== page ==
In merely calling off talks between Mrs Sushma Swaraj and her Pakistani counterpart, India has allowed hawks to use the immediate ground-situation to dictate policy ~ and permit an embarrassing flip-flop. Managing external affairs requires more than episodic knee-jerk reactions, but the NDA’s Pakistan-policy ~ if indeed it has one ~ has from day-one been limited to verbal bellicosity without any effective diplomatic backing up.
Sure the killing of three policemen in South Kashmir, the mutilation of the body of a BSF jawan killed on the International Border and release of postage stamps glorifying terrorism all militated against positive ministerial interaction, but the MEA needs to explain what had prompted it to dilute its position that talks and terror are incompatible.
If a single letter from the new Pakistan prime minister sufficed to swing the diplomatic weather-vane one way, a repetition of the outrages Pakistan consistently perpetrates caused it to swing in reverse direction. Inconsistencies point to a deficit in policy formulation, worse that it was at the PMO that a decision taken 24 hours earlier was overturned: and the spokesman of the MEA was reduced to making unprofessional, undiplomatic comments which might have sounded better if made from a political platform. It all boiled down to a stamina-deficit in foreign policy ~ making peace is often more demanding than waging war.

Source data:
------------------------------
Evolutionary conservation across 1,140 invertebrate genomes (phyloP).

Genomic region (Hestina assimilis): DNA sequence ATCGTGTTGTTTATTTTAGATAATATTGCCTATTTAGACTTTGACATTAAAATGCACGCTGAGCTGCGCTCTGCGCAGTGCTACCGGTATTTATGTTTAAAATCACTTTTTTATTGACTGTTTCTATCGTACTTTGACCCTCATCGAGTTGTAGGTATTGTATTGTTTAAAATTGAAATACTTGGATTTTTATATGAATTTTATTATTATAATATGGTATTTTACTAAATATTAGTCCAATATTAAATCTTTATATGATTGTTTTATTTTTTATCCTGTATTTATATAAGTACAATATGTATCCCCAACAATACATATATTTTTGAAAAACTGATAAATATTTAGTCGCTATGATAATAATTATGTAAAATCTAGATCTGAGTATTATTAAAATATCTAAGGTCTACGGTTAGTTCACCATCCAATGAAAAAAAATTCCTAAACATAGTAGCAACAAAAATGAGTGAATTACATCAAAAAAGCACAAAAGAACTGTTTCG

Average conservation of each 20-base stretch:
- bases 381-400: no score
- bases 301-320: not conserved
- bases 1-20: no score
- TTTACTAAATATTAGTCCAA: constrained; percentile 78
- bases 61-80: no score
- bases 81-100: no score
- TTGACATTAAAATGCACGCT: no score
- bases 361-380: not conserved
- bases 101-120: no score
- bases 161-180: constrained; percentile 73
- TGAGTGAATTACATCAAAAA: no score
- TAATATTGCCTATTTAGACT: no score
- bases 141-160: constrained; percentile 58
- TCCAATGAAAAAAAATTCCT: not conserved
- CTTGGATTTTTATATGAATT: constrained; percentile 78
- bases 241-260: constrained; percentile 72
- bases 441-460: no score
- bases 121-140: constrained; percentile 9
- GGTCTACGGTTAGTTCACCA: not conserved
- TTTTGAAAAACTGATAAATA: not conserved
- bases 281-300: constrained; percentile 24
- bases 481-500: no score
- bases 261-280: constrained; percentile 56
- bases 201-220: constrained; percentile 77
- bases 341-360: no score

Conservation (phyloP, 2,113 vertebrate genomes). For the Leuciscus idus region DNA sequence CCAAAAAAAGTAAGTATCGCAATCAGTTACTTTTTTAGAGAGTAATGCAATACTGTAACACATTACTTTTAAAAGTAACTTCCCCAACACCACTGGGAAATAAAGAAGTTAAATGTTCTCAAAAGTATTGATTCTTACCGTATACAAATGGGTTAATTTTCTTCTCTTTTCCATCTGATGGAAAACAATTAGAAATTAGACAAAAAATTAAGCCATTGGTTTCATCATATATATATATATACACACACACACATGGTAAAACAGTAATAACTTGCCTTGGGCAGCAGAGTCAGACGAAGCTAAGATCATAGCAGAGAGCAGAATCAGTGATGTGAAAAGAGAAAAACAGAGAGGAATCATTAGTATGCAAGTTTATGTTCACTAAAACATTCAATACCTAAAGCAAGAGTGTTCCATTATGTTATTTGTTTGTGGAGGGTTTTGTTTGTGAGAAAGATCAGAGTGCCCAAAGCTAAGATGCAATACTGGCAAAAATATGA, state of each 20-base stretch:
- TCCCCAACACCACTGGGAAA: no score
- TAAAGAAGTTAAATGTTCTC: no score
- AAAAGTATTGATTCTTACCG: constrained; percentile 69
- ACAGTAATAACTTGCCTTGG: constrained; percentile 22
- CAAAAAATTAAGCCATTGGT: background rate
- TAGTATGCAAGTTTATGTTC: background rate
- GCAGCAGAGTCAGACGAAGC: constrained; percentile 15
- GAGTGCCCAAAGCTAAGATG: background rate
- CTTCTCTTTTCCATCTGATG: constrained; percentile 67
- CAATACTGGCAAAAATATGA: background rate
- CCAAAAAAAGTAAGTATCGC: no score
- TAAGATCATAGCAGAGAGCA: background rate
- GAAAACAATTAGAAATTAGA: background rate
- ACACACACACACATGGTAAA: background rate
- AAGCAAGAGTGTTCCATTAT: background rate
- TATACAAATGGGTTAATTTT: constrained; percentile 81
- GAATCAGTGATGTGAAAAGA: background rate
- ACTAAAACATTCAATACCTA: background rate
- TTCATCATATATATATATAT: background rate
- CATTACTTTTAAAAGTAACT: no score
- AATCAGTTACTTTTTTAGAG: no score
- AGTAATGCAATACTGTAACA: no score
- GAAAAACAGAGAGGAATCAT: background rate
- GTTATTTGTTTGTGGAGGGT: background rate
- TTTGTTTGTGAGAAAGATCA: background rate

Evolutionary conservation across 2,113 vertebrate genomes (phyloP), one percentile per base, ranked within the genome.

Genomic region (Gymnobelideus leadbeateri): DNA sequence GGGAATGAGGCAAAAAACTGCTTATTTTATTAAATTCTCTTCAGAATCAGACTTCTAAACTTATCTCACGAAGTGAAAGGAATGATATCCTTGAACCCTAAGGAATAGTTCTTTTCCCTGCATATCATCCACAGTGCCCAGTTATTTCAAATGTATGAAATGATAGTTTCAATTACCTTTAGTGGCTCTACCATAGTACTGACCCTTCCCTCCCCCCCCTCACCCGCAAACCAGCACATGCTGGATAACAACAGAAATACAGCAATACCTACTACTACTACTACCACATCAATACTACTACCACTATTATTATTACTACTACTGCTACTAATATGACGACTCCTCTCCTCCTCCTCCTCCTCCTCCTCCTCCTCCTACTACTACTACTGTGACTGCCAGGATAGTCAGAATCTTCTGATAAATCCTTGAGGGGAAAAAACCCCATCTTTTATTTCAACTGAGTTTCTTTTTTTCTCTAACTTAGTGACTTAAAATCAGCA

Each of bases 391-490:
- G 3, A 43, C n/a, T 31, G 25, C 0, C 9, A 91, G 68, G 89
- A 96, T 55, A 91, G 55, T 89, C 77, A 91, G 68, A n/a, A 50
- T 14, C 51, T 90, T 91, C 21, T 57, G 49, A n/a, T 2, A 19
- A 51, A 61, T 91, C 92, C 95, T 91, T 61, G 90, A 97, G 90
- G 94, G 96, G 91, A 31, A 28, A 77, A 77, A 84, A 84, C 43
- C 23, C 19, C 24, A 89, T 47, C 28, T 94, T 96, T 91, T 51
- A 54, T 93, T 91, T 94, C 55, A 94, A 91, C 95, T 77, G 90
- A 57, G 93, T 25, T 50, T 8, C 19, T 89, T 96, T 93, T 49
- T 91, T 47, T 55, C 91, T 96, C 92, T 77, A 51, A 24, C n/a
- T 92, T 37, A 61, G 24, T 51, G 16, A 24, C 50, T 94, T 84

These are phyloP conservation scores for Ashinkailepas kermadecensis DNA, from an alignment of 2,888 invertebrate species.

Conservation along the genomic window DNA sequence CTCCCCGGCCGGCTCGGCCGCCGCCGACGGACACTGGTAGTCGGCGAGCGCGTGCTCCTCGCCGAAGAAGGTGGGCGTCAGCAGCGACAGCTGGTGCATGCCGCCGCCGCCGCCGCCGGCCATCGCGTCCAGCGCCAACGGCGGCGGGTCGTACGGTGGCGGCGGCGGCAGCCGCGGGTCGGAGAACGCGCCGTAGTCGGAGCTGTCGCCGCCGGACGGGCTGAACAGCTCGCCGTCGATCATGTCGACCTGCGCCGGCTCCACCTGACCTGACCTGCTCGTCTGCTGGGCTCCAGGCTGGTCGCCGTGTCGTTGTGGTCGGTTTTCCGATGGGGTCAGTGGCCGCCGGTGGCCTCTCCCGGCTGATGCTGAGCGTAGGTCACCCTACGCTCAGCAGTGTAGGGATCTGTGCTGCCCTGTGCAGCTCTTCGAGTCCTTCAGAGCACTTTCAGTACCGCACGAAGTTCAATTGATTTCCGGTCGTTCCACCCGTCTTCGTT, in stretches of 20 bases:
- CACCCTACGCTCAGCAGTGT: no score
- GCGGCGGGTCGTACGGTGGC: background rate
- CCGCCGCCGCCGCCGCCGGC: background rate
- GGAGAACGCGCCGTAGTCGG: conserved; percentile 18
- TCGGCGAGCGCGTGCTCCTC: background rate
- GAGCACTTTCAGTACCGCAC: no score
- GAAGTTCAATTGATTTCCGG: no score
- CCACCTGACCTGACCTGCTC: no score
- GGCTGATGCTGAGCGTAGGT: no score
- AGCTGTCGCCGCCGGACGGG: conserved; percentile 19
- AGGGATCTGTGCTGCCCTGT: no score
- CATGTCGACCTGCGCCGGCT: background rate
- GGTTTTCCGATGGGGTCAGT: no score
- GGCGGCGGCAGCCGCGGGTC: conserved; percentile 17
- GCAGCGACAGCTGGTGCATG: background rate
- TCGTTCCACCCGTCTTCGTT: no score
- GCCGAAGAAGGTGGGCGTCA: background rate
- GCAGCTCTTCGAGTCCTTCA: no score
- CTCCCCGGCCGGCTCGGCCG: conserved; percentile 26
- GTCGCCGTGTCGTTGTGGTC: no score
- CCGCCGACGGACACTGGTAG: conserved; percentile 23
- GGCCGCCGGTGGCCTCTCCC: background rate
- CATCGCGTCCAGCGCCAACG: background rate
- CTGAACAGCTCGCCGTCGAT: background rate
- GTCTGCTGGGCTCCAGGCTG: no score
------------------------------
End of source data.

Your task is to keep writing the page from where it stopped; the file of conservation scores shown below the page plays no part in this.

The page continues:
True that India has taken “enough”, but is junking a meeting in which little more than a thaw in frosty relations could have been expected adequate retribution? With its much-vaunted military prowess, and a mood triggered by orchestrated celebrations of the anniversary of the over-hyped surgical strikes (which had less military advantage than domestic political value), an immediate, forceful, punitive counter-punch ought to have been delivered even with the window left open for the ministers’ jaw-jaw. That, more than what the MEA spokesman said, would have sent Imran Khan a signal that he had best not resort to “chucking”.
It is true that a military punch might prove escalatory, yet India boasts a powerful military and should not shy away from using it selectively. Military action that was not immediate would lose much of its sting: surely Nirmala Sitharaman and Gen.
Bipin Rawat have contingency plans for such emergencies. And what about the claims of the world’s fastest-growing economy? Surely that has clout too, particularly when the Pak economy is tottering. Some genuine muscle-flexing ~ not the verbal version ~ would have had Imran & Co squirming. Instead it was the MEA spokesman who was left cutting a hollow, sorry figure despite all the adjectives he brandished.
Now we are back to square-one, wallowing in the schoolgirls’ comfort-zone of whimpered silence. Pakistan will neither be pressured into abandoning its policy of bleeding India in Kashmir, nor given a kick. “No talking” equates with supine surrender.